We arrived in Ho Chi Minh City too late to do–or eat–anything interesting. It was a Saturday night, so we thought we might go to a bar, but by the time we got our bearings, it was midnight, and the bars were closing. I was glad for it, because I was wearing my comfortable clothes from the plane, and the women leaving the bar were dressed in little black and red dresses. J was disappointed, but we went to the Circle K and it had WiFi. We ate instant noodles and shrimp chips and looked up articles on the best beer to drink in Vietnam. We liked the Saigon Special better than the 333.
Our hotel room at the Iris was small, but fine for the night. We only needed it to be near the airport. There were plenty of pho places around, but we didn’t know how to order and I was worried about getting food poisoning before our flight to Phu Quoc, after what happened in Cambodia. (I got food poisoning and was wretchedly sick for 24 hours.)
The next morning, the cafes were open all over the neighborhood. We asked for a suggestion from the front desk and she said the place across the street was excellent, and offered the security guard’s services to help us cross. There were no traffic lights and not a little traffic, but J managed to get us across just fine. I had a baguette with fried eggs and J had the beef and green peppers with French fries. We each had coffee and it was excellent Then we crossed back again and walked down the street to another cafe where Jeremy ordered an iced coffee while I finished my cigarette. When I got inside, I realized we were in the same franchise we’d just left, just a shop on the other side of the road. The coffee was really that good.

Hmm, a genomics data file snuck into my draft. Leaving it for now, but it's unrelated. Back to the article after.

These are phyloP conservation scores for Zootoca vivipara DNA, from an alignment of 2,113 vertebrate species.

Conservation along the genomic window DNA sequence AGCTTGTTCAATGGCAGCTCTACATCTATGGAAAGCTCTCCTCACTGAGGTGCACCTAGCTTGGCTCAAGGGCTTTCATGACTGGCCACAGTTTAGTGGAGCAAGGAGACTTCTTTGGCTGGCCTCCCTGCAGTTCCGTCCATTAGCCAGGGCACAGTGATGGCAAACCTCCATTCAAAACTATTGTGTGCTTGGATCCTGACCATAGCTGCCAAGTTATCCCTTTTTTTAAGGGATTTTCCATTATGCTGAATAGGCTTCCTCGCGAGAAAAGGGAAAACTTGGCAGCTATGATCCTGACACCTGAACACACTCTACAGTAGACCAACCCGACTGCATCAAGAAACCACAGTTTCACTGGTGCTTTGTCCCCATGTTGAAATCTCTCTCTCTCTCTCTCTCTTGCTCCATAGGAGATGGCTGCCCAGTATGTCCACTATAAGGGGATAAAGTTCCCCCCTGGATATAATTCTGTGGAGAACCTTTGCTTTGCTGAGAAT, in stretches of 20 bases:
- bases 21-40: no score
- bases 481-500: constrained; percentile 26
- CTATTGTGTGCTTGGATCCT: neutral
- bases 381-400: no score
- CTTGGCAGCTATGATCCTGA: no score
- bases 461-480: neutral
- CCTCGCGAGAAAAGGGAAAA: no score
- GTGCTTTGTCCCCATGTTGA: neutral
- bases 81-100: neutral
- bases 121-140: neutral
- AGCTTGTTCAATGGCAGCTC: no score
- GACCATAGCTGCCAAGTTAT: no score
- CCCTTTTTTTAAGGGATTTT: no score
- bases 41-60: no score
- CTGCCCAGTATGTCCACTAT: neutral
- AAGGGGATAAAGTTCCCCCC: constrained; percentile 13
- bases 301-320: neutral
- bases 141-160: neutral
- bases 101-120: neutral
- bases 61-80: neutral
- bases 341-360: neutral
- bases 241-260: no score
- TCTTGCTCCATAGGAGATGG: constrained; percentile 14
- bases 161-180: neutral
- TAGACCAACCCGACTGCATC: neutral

After Vietnamese coffee, I was most looking forward to a real banh mi sandwich. The were available the Circle K between six a.m. and ten p.m., but I didn’t think that a convenience-store banh mi ranked as an authentic on, even in Vietnam. When we landed in Phu Quoc, we had another coffee at the airport cafe, and ordered a banh mi sandwich to go with it. It was made with lettuce and mayonnaise, and they microwaved it, and it was horrible and I was mad that we’d spent any money on it at all.
J had booked us a room in a beautiful little resort that had a number of little bungalows around a pool. It being the end of the off-season, he got the room for very cheap. I message them ahead of time to let them know it was J’s 40th birthday, and when arrived, they had prepared a mango panna cotta and written “Happy birthday, Jeremy” very inexpertly. Because you can’t stick candles in panna cotta, they were stuck to the table with a bit of melted wax in a ring around the dish. It was all very cute and the extra effort was much appreciated.
That night, we ate dinner in the resort restaurant. Afterwards, we drank the mini bar beers and beers from room service. Everything was so cheap that it felt like we were rich and famous.